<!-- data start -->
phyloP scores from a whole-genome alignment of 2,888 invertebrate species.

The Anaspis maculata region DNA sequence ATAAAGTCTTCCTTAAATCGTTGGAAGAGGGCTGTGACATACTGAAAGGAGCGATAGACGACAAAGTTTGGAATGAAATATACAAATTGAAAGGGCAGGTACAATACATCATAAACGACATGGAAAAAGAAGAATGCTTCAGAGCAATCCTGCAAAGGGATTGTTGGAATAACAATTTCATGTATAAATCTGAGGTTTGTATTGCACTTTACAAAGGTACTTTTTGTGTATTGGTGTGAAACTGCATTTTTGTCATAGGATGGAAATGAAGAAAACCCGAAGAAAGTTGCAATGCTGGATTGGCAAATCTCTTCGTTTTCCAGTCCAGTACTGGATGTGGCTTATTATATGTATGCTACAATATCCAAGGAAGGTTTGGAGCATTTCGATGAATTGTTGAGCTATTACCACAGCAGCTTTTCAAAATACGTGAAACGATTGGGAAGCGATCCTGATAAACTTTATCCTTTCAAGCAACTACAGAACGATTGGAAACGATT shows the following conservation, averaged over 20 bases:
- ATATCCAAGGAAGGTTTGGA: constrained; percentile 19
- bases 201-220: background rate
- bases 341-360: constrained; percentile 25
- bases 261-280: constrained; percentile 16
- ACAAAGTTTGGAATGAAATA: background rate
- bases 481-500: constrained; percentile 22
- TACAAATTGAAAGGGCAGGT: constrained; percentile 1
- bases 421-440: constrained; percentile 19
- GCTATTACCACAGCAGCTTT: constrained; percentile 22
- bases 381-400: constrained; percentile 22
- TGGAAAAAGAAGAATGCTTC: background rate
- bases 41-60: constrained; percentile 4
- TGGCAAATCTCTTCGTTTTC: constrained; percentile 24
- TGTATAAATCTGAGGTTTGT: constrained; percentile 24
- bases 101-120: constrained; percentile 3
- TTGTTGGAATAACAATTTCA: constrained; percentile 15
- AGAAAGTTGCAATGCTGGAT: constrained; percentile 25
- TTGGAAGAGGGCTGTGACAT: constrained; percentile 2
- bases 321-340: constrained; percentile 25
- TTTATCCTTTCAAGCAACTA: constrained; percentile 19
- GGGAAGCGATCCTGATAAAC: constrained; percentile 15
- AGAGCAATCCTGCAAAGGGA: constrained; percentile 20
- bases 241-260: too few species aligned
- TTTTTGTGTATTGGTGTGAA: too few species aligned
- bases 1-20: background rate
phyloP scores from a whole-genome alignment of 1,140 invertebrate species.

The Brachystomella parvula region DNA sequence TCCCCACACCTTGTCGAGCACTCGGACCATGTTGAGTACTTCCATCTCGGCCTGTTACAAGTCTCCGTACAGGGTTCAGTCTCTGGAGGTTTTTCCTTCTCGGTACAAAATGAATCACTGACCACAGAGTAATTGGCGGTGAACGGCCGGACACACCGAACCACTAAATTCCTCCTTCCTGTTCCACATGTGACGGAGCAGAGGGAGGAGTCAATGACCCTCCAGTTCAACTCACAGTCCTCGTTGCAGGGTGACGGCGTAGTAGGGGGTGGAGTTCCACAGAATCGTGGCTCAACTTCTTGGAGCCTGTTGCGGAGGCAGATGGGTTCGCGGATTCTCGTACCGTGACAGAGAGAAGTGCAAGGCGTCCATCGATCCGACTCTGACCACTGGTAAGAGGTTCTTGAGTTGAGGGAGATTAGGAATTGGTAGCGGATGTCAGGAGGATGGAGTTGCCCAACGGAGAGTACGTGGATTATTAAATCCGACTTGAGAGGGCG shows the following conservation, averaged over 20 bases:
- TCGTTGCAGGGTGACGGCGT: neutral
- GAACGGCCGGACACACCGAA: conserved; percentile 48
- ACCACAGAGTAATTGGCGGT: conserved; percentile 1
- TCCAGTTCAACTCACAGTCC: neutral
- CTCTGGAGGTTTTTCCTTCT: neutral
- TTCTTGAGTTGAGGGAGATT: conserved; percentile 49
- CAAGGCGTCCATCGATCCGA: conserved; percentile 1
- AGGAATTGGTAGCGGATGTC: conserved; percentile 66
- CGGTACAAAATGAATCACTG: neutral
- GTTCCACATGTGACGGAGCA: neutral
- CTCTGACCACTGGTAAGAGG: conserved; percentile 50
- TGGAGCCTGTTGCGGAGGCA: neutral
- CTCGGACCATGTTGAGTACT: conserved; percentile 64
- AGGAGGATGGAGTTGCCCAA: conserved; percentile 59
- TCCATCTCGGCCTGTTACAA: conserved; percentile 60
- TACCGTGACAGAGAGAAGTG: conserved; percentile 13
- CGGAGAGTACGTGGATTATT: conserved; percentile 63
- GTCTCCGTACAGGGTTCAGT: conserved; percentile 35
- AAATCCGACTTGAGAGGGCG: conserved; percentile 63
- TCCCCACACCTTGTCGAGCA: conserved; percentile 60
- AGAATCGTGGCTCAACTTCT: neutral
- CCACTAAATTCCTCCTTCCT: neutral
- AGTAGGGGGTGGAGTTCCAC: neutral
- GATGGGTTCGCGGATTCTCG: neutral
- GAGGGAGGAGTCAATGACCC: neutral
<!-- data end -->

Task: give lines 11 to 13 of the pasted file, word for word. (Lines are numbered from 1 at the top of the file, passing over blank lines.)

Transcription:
- GCTATTACCACAGCAGCTTT: constrained; percentile 22
- bases 381-400: constrained; percentile 22
- TGGAAAAAGAAGAATGCTTC: background rate